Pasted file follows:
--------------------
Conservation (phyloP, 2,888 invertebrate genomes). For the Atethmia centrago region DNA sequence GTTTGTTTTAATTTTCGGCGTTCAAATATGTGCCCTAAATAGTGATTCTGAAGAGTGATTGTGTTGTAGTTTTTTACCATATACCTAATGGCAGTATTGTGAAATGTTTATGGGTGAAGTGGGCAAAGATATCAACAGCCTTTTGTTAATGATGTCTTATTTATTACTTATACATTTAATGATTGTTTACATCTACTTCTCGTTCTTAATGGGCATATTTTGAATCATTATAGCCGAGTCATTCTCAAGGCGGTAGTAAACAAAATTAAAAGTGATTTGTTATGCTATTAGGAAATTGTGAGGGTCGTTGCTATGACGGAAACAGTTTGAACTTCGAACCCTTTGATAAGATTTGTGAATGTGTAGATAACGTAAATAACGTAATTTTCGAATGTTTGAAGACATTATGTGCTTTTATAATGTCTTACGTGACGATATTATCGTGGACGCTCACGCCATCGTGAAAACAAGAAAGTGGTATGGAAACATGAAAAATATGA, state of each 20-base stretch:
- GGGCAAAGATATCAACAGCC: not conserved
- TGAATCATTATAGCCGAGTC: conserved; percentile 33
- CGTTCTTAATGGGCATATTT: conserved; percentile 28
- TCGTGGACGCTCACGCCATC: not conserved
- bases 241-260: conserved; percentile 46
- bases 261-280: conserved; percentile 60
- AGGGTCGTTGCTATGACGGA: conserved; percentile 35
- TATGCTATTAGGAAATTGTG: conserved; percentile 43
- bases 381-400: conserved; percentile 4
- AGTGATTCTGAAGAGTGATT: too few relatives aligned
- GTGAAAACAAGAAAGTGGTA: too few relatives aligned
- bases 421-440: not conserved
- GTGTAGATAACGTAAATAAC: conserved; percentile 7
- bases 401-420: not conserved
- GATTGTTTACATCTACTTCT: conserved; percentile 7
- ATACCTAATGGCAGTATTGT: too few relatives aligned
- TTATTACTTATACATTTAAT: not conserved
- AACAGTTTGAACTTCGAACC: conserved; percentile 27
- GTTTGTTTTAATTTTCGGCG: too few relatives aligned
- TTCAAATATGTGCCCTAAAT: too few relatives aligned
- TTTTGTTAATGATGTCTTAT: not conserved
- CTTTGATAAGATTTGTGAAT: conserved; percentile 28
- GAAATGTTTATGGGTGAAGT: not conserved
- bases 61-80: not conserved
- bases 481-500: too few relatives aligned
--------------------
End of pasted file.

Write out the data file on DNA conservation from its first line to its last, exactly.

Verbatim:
Conservation (phyloP, 2,888 invertebrate genomes). For the Atethmia centrago region DNA sequence GTTTGTTTTAATTTTCGGCGTTCAAATATGTGCCCTAAATAGTGATTCTGAAGAGTGATTGTGTTGTAGTTTTTTACCATATACCTAATGGCAGTATTGTGAAATGTTTATGGGTGAAGTGGGCAAAGATATCAACAGCCTTTTGTTAATGATGTCTTATTTATTACTTATACATTTAATGATTGTTTACATCTACTTCTCGTTCTTAATGGGCATATTTTGAATCATTATAGCCGAGTCATTCTCAAGGCGGTAGTAAACAAAATTAAAAGTGATTTGTTATGCTATTAGGAAATTGTGAGGGTCGTTGCTATGACGGAAACAGTTTGAACTTCGAACCCTTTGATAAGATTTGTGAATGTGTAGATAACGTAAATAACGTAATTTTCGAATGTTTGAAGACATTATGTGCTTTTATAATGTCTTACGTGACGATATTATCGTGGACGCTCACGCCATCGTGAAAACAAGAAAGTGGTATGGAAACATGAAAAATATGA, state of each 20-base stretch:
- GGGCAAAGATATCAACAGCC: not conserved
- TGAATCATTATAGCCGAGTC: conserved; percentile 33
- CGTTCTTAATGGGCATATTT: conserved; percentile 28
- TCGTGGACGCTCACGCCATC: not conserved
- bases 241-260: conserved; percentile 46
- bases 261-280: conserved; percentile 60
- AGGGTCGTTGCTATGACGGA: conserved; percentile 35
- TATGCTATTAGGAAATTGTG: conserved; percentile 43
- bases 381-400: conserved; percentile 4
- AGTGATTCTGAAGAGTGATT: too few relatives aligned
- GTGAAAACAAGAAAGTGGTA: too few relatives aligned
- bases 421-440: not conserved
- GTGTAGATAACGTAAATAAC: conserved; percentile 7
- bases 401-420: not conserved
- GATTGTTTACATCTACTTCT: conserved; percentile 7
- ATACCTAATGGCAGTATTGT: too few relatives aligned
- TTATTACTTATACATTTAAT: not conserved
- AACAGTTTGAACTTCGAACC: conserved; percentile 27
- GTTTGTTTTAATTTTCGGCG: too few relatives aligned
- TTCAAATATGTGCCCTAAAT: too few relatives aligned
- TTTTGTTAATGATGTCTTAT: not conserved
- CTTTGATAAGATTTGTGAAT: conserved; percentile 28
- GAAATGTTTATGGGTGAAGT: not conserved
- bases 61-80: not conserved
- bases 481-500: too few relatives aligned